| Records relating to the history of Rushden are slender and incomplete, but they establish one far-away fact which matters today. It is that the village of Rissenden had a church in A.D. 1105.
Eight hundred and fifty years later that date seems worthy to be honoured by all who live within the sound of St. Mary’s bells, and celebrations are already in progress they come to their climax next Sunday.
The Domesday Book (1085) did not mention a church at Rushden, but twenty years later, when William Peveral, the Norman lord who figures so largely in local history, was endowing a new priory at Lenton in Nottinghamshire, the Rissenden church was one of the gifts.
To round off, he included some land and a labourer to look after it.
The Cluniac monks they came from Cluny, in France, and were notable for missionary work rode down from Nottingham to serve their village outpost, but by 1230, and probably earlier, St. Mary’s had its own rector Thomas of Northampton.
From that date the roll is complete; it runs to 51 names, and several of the medieval rectors after the sacking of Lenton Priory could claim royal appointment.
Though the early Norman church has for the main part disappeared, one of its foundation stones can still be identified; it is at the base of a pillar in the chancel.
In the late thirteenth century the church as we know it began to take shape. Loads of white stone from Ketton and Barnack were brought along the Nene on rafts to Higham Ferrers and from there on horseback to Rushden. Blended with the brown local ironstone, the “imported” material gave a mellow combination which has been admired through the centuries.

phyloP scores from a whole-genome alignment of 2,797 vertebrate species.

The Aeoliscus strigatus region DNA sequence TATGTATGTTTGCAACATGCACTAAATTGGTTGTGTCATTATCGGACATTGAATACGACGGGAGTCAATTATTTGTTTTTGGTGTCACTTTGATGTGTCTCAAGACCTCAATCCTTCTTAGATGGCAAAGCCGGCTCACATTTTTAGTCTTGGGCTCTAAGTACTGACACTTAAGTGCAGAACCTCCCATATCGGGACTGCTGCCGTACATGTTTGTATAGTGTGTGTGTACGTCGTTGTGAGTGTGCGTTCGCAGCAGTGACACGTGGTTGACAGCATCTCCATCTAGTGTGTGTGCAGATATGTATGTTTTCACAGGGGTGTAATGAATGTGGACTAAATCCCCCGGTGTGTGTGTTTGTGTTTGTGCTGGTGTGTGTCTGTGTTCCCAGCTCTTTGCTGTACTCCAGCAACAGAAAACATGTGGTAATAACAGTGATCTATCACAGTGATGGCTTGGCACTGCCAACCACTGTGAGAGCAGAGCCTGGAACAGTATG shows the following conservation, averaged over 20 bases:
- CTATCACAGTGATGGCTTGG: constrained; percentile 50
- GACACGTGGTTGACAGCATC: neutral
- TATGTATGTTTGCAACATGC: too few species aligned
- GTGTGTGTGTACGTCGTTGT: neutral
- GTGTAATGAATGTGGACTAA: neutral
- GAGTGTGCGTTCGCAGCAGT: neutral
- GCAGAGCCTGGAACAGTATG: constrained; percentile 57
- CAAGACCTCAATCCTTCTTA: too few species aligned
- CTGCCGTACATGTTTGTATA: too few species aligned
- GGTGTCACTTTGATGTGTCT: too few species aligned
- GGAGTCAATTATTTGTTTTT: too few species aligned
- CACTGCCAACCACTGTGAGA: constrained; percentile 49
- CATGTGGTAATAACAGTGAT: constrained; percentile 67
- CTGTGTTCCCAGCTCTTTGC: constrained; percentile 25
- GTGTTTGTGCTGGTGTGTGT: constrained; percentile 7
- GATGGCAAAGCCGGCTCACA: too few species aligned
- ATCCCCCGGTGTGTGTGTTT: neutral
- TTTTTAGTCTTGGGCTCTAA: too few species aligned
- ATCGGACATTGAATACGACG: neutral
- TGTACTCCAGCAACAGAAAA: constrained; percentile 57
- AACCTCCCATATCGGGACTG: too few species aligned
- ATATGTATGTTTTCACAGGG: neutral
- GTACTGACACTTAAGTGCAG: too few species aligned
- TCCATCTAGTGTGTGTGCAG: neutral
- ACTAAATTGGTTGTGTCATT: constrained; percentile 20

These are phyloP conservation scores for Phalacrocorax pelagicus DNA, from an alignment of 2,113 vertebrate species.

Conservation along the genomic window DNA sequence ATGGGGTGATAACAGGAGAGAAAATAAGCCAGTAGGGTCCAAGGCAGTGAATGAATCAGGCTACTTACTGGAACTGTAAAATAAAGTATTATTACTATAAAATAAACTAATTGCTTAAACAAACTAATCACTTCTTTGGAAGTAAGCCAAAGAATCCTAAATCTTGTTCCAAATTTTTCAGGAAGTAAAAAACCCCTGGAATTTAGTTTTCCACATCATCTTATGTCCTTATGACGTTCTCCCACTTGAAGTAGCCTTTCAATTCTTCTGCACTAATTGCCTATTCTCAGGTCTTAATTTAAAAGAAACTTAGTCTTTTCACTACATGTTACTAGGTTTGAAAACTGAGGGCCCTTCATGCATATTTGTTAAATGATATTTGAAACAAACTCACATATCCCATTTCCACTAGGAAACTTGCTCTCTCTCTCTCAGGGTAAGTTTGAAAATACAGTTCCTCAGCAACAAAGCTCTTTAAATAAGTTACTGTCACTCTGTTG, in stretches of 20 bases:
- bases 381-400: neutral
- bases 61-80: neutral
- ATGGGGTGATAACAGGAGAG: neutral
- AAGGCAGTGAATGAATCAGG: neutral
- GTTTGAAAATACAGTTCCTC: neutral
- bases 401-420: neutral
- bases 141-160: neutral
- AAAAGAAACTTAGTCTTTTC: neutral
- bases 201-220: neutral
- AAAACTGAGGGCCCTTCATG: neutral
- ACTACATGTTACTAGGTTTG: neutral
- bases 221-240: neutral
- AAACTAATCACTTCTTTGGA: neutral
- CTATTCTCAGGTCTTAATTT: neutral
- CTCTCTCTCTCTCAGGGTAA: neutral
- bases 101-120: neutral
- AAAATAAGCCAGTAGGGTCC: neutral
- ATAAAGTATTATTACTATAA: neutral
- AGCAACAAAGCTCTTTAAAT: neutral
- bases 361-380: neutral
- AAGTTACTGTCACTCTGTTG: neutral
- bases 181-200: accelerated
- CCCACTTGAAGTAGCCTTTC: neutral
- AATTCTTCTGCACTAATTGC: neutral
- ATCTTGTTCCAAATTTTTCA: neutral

Builders whose names are unknown added the masterstroke about a hundred years later. It was the time when John of Gaunt was lord of the manor and hunted in Higham Park, and one may well imagine this famous Duke of Lancaster looking in approval as one of Northamptonshire’s wonderful spires rose towards the heavens.
If John of Gaunt had passed that way a couple of years ago he might have seen a surveyor with a theodolite and a workman with a length of string, both debunking the old tradition that the weathercock was 192 feet above the ground.
Blow to Local Pride
They made the height of tower and crocketed spire to be 164 feet. It was rather a blow to local pride, yet no cold set figures could warp the widely held opinion that Rushden’s spire is supreme in gracefulness among the rich Northamptonshire array.
Going back to the fourteenth and fifteenth centuries, the story takes in the beautiful interior “strainer” arch which corrects the thrust of the walls. This again is a feature that gives the church distinction, for only at Finedon and on a larger scale at Wells Cathedral do similar arches exist.
The people of later centuries have made their contributions in glass, wood, stone and other materials, but if one family had to be named for its associations with the church it would be the aristocratic Pembertons, who lived at Rushden Hall for 200 years, and left some interesting memorials in the sanctuary they loved.
If one rector had to be singled out it would be Canon J. T. Barker (1868-91), a man of great energy and culture. He saved the church from decay, planned education for the children at his own expense and coped boldly with social problems which arose inevitably as Rushden began its sudden expansion to the status of a busy industrial centre.
Subsequent rectors have enabled St. Mary’s to play its true part as a parish church. The pulse of Rushden has been felt there on all historic occasions, and denominational barriers have counted but little. The 700th anniversary of the first rector’s appointment was celebrated in 1930; the spire, bells and clock were restored and improved in the present Queen’s coronation year.
Now the Rev. I. E. Douglas-Jones, though comparatively new to the town, has taken up the theme with great enthusiasm. He has planned next Sunday as a day of thankful commemoration, and is preparing a new history booklet of the church he has so quickly learned to love.